[embedyt] http://www.youtube.com/watch?v=Mv_lSmxD4rk[/embedyt]

A Mighty Thirst

Plants get thirsty, too.

There’s an old adage that a 90-foot oak tree with a 90-foot spread will lose more than 90 gallons of water daily when the temperatures are about 90 degrees. Ninety. Gallons. Nine, zero. 

I know I’m guilty of watering trees and shrubs the same way I do perennials: give their roots a 15-30 second dousing with the hose every morning and hope that this does the trick. But for established trees, this method is only wetting the top of the soil, meaning the water that actually gets to the roots is a lot less than what you applied, and certainly a lot less than the ~90 gallons that it needs during hot, dry spells.

Trees get most of their moisture from deep in the soil, down where the water table lies. Because they tap into these deep stores of water, they are generally unaffected by short dry spells, and we are often unaware of how much they are really “drinking”. But when real drought lowers the water table out of trees’ reach, they need a lot of supplemental water from us to stay healthy.

What’s Wrong With Sprinklers?

Unfortunately, our standard watering practices won’t cut it. Using a sprinkler or an ove

Bad Chris Hemsworth!

rhead watering wand first loses water to the wind, depending on the weather. Next, a lot of the water evaporates before it can really soak into the soil. Depending on how hot and dry the weather is, this evaporation loss can be as much as 50%. On slopes you also have to contend with runoff, which regularly will waste up to 25% of the water you apply. Then any turf grass or weeds gets to “drink” first, further reducing the amount of water that gets to your trees’ roots by up to 25%. With so much water going to waste, it takes numerous gallons and a long time to adequately water a tree.

 

A Clever Watering Solution

A native of Australia, Brian Measday is no stranger to drought and the need to conserve water. Growing trees on a wind-swept incline was particularly difficult, and Brian found effective watering was a big challenge in those conditions. This is why he invented the Greenwell™ Water Saver. This deceptively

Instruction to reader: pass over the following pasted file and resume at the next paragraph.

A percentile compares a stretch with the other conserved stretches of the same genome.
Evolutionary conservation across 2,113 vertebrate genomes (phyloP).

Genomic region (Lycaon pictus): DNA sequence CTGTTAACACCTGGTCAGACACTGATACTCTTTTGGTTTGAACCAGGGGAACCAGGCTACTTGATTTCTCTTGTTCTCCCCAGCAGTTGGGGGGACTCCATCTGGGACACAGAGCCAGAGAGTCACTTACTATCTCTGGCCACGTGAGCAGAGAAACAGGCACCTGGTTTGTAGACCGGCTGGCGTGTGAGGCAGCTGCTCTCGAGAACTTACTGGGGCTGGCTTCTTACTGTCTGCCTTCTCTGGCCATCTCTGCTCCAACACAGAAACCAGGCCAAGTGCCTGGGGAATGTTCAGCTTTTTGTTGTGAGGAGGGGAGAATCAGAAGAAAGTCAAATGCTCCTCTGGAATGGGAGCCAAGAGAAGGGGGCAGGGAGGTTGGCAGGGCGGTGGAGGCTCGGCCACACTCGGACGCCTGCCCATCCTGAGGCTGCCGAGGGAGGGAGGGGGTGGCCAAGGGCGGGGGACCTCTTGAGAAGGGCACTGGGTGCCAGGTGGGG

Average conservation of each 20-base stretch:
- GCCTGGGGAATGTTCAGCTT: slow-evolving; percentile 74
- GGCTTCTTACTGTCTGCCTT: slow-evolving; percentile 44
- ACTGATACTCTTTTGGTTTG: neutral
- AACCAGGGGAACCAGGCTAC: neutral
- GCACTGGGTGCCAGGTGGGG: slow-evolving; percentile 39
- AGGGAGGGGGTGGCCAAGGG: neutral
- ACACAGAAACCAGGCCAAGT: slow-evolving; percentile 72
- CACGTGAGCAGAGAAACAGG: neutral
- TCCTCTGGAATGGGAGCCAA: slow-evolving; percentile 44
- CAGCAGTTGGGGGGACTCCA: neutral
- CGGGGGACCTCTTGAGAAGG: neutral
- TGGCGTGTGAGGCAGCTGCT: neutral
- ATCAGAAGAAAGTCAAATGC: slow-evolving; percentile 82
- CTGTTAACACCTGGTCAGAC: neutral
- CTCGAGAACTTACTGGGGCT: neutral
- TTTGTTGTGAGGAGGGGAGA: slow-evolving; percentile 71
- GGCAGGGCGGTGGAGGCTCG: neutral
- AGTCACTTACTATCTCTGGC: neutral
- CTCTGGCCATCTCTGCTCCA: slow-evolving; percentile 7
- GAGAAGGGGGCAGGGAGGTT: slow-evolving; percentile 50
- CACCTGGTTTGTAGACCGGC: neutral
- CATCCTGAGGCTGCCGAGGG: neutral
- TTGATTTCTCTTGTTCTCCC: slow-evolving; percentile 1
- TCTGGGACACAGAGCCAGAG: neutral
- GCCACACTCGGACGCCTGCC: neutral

simple plastic ring is a great tool for conserving water while keeping trees healthy through periods of drought. The ring opens and closes easily with a patented zip join, and once placed around a tree it conserves water

Use your water wisely!

Use your water wisely!

wonderfully, holding over 6 gallons while they slowly soak down into the root ball. This kind of invention is an absolute life-saver for dry, windy, or sloped spots where your mulch blows away and your water runs off or evaporates before it can soak in. The attractive ring also gives a tidy appearance to the base of your tree and protects your plant from weed-eater strings.

Despite its simplicity, this device is a crucial water-saving technology that could go a long way towards preserving trees while alleviating drought in areas like Australia or California. It is capable of eliminating water loss due to wind and delivering water directly to a tree or shrub’s root ball. It can hold in mulch and keep it from blowing away, which will in turn increase the mulch’s ability to choke out weeds and to reduce water loss to evaporation. The result is that you can keep your trees healthier using less water and less time. In a case study, the Greenwell™ allowed the city of Brimbank, Australia to use 25% less water on tree irrigation that year while keeping their trees happy and healthy. From townships to orchards to wooded lots to rose gardens, this ring is fantastic for delivering water right where plants needed without wasting a single drop!

Be on the Cutting Edge

Jackson and Perkins is proud to be one of the first and only US retailers for this revolutionary, eco-friendly product! This product is sure to become a garden staple, and once it catches on, it might be on back-order for some time. So order yours today and start doing your part this season to conserve water (and time)!

 

Save

Save

Save

Save

Save

Save

Save

Save

Save

Save

Save

Save

About Jackson Perkins

Leave a Reply